Should You Eat According to Your Blood Type?

APRIL 18: A researcher holds up a vial of blood at a Red Cross Blood Center April 18, 2005 in Seoul, South Korea. Many South Koreans believe that blood type has an affect on compatibility and love. (Photo by Chung Sung-Jun/Getty Images)

With so many diet fads out there, it's hard to keep up.

You have the Keto diet where one eats a high-fat diet. You have Aktins, low-carb dieting, and so much more. There's also the Blood Type Diet, where one eats according to their blood type.

According to the Japanese, one's blood type can affect things like a person's personality. Some believe that blood type can even affect compatibility and love. But is there a difference between how different foods would digest between different people with different blood types?

What exactly is the Blood Type Diet?

Back in 1996, naturopathic physician, Peter D’Adamo, published Eat Right For Your Blood Type, a book highlighting how people could be healthier, live longer, and reach their ideal weight by simply eating according to their blood type. Everything from the condiments, spices, and even exercise that a person chooses should depend on one’s blood type according to his book. 

Following the commercial success of his book(s), people around the world modified their grocery lists and changed how they ate and exercised.

According to the “Eat Right for Your Type” diet here are a few quick notes:

  • Those with type B blood - a diverse diet including meat, fruit, dairy, seafood, and grains is recommended. Type B individuals should choose green vegetables, eggs, liver, and licorice tea but avoid chicken, corn, peanuts, and wheat if they are shooting to lose weight.
  • Those with type AB blood - dairy, tofu, lamb, fish, grains, fruit, and vegetables are recommended. Tofu, seafood, green vegetables, and kelp are best for weight loss, but chicken, corn, buckwheat, and kidney beans are not recommended.
  • Those with type O blood - a high-protein diet with lots of meat, vegetables, fish, and fruit but limit grains, beans, and legumes. Seafood, kelp, red meat, broccoli, spinach, and olive oil are best, while wheat, corn, and dairy are to be avoided for weight loss.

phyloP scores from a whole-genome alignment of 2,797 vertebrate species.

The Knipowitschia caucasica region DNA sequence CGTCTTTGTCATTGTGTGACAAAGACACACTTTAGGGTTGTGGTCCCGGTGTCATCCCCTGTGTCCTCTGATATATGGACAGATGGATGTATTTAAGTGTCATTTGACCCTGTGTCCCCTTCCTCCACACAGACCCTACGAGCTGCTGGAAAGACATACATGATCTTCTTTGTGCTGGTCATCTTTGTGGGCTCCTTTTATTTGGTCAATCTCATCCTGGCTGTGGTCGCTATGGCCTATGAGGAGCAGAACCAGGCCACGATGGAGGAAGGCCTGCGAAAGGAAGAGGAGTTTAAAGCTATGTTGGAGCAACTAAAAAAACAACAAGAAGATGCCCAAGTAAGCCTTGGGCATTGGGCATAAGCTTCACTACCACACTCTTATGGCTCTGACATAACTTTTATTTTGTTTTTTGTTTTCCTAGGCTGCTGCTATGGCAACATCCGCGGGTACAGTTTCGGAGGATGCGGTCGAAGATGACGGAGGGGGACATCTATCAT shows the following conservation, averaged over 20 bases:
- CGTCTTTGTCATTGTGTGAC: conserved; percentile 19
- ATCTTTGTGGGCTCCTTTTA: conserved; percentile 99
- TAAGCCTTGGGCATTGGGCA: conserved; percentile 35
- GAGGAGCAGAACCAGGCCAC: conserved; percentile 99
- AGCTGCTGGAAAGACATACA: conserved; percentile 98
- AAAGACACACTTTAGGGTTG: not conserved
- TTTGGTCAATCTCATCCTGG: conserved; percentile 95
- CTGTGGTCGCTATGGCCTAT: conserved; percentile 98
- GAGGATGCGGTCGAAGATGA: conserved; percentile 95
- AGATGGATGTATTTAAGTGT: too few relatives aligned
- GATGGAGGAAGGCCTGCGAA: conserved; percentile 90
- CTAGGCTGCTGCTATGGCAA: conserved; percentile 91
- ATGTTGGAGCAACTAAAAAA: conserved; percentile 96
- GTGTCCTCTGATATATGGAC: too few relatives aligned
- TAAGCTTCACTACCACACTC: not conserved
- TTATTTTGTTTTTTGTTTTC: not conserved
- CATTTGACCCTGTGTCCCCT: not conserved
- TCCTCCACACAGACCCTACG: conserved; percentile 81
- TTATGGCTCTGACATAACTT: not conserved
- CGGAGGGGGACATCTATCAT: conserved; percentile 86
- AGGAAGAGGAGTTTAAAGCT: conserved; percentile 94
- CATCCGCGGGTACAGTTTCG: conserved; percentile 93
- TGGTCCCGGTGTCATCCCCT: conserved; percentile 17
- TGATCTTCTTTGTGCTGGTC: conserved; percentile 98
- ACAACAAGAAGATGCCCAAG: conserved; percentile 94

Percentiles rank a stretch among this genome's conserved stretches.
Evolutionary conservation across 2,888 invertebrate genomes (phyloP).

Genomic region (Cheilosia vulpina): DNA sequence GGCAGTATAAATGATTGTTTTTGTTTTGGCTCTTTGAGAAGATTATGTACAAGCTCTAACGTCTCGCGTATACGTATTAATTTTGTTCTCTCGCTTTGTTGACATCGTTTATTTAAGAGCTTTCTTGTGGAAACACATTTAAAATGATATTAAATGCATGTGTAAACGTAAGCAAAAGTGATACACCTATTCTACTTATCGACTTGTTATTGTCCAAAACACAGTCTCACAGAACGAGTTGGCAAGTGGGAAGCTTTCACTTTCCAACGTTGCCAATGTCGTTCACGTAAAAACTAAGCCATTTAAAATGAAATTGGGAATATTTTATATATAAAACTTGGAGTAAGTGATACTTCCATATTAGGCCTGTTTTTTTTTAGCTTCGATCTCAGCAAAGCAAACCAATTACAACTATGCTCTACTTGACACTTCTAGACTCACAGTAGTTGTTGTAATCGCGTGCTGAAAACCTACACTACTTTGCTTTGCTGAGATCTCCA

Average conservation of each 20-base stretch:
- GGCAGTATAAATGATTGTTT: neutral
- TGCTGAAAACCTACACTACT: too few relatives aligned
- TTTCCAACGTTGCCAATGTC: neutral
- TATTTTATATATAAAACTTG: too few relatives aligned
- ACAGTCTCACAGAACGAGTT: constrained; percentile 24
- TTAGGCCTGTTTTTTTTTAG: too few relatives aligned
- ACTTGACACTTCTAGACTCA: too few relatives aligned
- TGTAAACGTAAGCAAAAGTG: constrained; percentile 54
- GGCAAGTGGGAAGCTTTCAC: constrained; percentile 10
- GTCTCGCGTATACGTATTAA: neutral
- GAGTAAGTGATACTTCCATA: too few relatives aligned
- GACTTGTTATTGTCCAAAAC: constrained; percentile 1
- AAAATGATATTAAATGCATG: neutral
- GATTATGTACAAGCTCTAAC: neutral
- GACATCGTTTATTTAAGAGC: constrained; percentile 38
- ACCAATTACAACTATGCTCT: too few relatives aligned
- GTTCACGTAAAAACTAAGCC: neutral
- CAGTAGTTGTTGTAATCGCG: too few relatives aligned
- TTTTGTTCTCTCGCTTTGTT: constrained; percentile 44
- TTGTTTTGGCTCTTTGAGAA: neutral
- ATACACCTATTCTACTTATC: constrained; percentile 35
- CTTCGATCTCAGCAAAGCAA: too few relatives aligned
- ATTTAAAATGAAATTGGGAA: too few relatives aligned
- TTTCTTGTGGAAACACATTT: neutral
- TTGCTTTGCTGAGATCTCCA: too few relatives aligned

• Those with type A blood - A diet high in fruit, vegetables, tofu, seafood, turkey, and whole grains is recommended, but avoid meat. Seafood, vegetables, pineapple, olive oil, and soy are best, while dairy, wheat, corn, and kidney beans should be avoided if the individual is trying to lose weight.

Your blood type also determines which exercises a person should do, according to D’Adamo's findings. For instance, those with Type-O blood type should focus on high-intensity aerobic exercise and take recommended supplements for their sensitive stomachs.  Type-A blood types are suggested to go with low-intensity activities and meditation.

Is there any truth in the Blood Type Diet?

A 2013 study found nothing demonstrating any benefits from participating in a blood type diet. A 2014 study found that blood type diets helped in certain cardiometabolic risk factors (such as cholesterol or blood pressure) but believe that blood type was not a factor. 

How did the Blood Type Diet come about?

The diet points out that we digest certain types of foods better than others. In essence, a proper blood type diet will help to improve digestion, maintain body weight, increase energy levels, while preventing disease.

Type O blood types are the original “ancestral” blood type of the earliest humans who were hunter-gatherers. Those early humans ate a diet high in animal protein. With the advent of farming and modernization in food production throughout the time periods, humans began to include more vegetarian, dairy diets. Type AB blood types evolved when people of types A and B blood began interacting.

Is there a CON to following this diet?

Well, if you're a vegan and you're Type-O, there might be an issue with the suggested "high protein" diet and vice-versa. What if you had high cholesterol or diabetes? How would you follow a high protein diet? You may want to consult with a certified nutritionist about this diet.  

As with any diet, there's no definite proof that any of these results are typical. Make sure to consult a physician before starting any new diets or workout regimen. 

Photo: APRIL 18: A researcher holds up a vial of blood at a Red Cross Blood Center April 18, 2005 in Seoul, South Korea. Many South Koreans believe that blood type has an affect on compatibility and love. (Photo by Chung Sung-Jun/Getty Images)

 
 
 
 

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